Researchers at the University of Florida have come up with an anaerobic digestion process to convert human waste into rocket fuel.

For the study, scientists used a chemically produced human waste which included simulated food waste, towels, wash cloths, clothing and packaging materials.

The anaerobic digester process can produce 290l of methane per crew per day.

It can also produce around 200gal of non-potable water from the waste and the water can then be split into hydrogen and oxygen through electrolysis, providing astronauts with oxygen as a back-up system.

University of Florida agricultural and biological engineering associate professor Pratap Pullammanappallil said: "We were trying to find out how much methane can be produced from uneaten food, food packaging and human waste.

"Methane can be used to fuel the rockets. Enough methane can be produced to come back from the moon."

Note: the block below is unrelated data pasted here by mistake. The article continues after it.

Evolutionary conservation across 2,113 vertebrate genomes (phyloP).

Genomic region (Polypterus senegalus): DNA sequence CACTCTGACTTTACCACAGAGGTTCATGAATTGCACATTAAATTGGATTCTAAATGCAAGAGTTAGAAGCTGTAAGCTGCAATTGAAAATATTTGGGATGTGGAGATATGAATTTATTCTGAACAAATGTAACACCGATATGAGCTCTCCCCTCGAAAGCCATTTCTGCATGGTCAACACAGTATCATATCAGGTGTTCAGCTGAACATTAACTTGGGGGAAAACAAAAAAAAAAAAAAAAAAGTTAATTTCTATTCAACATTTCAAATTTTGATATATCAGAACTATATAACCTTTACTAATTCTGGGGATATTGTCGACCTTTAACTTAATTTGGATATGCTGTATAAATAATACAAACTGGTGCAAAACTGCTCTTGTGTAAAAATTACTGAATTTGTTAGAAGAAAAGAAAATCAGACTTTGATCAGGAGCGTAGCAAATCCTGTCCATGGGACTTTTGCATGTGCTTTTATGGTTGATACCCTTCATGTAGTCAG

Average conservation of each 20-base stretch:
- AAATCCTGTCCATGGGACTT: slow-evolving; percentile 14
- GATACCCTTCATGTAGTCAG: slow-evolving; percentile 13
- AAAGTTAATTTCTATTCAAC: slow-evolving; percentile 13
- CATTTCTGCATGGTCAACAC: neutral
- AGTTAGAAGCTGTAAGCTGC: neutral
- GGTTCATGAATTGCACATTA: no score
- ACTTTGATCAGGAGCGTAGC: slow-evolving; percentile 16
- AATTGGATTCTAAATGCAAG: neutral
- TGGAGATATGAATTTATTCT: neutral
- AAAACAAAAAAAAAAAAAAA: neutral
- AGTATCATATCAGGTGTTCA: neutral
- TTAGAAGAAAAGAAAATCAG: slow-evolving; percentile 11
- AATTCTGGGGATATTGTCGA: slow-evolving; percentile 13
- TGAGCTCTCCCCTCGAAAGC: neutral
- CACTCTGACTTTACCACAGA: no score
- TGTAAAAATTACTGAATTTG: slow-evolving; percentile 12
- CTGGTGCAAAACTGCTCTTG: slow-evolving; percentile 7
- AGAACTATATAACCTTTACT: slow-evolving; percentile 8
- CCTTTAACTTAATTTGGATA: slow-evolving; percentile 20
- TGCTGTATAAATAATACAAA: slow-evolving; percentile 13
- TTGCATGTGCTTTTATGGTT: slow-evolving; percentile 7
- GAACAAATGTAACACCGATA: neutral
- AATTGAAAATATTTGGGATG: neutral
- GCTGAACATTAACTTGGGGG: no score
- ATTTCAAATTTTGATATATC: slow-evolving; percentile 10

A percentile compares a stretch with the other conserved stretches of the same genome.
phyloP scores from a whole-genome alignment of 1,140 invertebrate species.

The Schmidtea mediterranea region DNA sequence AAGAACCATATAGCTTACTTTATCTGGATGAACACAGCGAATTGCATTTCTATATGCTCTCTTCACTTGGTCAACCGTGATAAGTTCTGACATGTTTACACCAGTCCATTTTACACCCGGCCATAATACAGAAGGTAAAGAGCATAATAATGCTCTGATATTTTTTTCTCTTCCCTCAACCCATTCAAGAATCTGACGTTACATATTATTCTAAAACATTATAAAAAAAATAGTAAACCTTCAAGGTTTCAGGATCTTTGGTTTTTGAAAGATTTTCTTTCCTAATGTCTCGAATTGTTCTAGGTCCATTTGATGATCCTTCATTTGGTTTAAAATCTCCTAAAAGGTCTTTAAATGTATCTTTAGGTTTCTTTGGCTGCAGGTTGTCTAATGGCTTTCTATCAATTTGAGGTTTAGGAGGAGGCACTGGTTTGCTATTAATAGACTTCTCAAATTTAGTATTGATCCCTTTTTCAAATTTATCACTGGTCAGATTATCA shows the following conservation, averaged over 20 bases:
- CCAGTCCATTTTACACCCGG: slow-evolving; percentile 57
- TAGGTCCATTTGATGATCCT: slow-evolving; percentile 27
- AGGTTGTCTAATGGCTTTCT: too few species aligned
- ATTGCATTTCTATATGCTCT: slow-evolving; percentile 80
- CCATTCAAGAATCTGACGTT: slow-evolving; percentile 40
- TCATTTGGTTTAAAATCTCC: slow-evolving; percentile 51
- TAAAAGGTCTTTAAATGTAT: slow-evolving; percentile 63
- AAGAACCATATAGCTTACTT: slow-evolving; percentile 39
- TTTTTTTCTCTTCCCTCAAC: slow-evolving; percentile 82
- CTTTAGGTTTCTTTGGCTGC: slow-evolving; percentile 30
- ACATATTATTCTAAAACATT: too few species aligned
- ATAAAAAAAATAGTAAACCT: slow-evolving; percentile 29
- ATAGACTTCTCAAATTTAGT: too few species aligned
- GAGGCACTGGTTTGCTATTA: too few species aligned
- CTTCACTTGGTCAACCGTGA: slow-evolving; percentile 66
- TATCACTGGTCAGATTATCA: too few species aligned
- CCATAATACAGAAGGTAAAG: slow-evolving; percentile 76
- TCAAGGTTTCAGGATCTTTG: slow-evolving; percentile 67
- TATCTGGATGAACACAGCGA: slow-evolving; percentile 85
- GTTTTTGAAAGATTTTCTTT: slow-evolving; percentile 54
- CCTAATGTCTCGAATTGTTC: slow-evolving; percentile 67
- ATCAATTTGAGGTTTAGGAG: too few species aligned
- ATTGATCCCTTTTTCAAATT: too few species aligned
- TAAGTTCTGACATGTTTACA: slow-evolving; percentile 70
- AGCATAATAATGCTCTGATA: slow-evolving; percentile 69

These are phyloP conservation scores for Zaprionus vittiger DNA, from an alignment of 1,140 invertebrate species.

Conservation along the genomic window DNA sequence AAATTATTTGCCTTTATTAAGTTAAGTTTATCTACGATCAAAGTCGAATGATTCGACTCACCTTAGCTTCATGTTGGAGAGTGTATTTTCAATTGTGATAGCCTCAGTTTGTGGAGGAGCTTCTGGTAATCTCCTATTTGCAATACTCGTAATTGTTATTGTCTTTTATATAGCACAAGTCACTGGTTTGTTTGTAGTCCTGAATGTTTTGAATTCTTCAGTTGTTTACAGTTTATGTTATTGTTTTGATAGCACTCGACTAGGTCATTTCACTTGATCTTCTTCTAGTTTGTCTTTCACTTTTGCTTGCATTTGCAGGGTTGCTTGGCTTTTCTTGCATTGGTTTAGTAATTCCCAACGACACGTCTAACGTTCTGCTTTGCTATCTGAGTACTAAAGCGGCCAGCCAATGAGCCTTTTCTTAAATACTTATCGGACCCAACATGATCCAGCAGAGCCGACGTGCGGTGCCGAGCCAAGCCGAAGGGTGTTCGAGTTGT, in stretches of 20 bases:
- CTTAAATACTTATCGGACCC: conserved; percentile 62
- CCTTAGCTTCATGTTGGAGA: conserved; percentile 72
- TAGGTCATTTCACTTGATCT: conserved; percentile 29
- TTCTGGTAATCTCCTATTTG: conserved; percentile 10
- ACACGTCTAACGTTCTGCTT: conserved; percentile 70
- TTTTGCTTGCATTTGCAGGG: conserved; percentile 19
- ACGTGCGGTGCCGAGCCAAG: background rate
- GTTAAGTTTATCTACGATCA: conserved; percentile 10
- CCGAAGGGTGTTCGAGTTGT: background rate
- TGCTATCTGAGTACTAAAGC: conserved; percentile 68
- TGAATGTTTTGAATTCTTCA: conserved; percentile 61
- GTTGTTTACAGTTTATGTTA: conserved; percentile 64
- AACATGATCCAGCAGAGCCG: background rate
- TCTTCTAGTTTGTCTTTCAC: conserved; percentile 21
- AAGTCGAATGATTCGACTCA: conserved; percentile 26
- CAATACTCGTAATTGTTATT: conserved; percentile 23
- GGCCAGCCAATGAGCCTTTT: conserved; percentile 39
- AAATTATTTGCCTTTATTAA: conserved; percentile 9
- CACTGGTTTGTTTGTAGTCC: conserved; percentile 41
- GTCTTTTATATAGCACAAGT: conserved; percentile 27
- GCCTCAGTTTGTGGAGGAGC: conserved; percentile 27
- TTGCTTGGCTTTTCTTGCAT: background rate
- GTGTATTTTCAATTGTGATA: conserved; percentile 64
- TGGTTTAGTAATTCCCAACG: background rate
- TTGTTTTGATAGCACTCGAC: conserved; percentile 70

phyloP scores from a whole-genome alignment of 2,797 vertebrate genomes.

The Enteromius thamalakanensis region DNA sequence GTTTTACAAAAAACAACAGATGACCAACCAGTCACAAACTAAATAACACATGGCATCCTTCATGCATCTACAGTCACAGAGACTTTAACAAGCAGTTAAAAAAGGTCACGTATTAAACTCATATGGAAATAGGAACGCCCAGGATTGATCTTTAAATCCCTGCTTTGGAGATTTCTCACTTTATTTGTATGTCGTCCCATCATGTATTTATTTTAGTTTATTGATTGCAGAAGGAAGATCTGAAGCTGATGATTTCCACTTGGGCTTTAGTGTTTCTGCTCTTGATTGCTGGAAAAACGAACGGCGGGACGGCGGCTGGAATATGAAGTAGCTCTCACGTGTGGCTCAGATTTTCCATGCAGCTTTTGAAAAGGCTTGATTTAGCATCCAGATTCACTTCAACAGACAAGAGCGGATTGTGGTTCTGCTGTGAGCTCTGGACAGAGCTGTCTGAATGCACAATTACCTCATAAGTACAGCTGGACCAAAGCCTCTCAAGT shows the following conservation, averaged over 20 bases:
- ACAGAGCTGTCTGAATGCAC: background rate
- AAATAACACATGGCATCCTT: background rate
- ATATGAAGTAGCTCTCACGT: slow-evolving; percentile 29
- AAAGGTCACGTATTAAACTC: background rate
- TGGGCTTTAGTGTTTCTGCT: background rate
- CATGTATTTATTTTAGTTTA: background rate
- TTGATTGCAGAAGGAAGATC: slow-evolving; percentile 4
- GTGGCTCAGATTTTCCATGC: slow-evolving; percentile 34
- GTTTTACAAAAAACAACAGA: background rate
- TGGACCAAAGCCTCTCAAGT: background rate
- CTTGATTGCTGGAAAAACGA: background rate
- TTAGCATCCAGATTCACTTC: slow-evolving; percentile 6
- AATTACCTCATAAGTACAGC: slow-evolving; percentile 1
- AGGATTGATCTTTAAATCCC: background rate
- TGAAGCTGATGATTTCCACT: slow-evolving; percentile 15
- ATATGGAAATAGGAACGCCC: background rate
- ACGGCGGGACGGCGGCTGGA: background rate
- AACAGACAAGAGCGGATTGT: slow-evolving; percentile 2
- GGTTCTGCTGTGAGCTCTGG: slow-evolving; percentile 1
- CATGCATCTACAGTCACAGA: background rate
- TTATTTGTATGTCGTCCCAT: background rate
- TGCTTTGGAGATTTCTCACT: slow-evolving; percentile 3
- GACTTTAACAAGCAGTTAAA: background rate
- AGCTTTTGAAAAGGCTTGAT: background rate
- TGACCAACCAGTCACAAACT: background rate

"The idea was to see whether we could make enough fuel to launch rockets and not carry all the fuel and its weight from Earth for the return journey.

"Methane can be used to fuel the rockets. Enough methane can be produced to come back from the moon."

Waste generated during spaceflight is stored in containers until it is loaded into space cargo vehicles, which burn as they return through the Earth’s atmosphere; however, this mechanism would be impractical for future long-term missions, researcher said.

Nasa has earlier announced plans to build an inhabited facility on the moon’s surface by 2024.

To support its future missions, the US space agency has partnered with the University of Florida in 2006 to develop a waste to fuel process.

Image: University of Florida associate professor Pratap Pullammanappallil developed an anaerobic digester process to turn human waste into rocket fuel. Photo: courtesy of Amy Stuart, University of Florida / IFAS Communications.

Defence Technology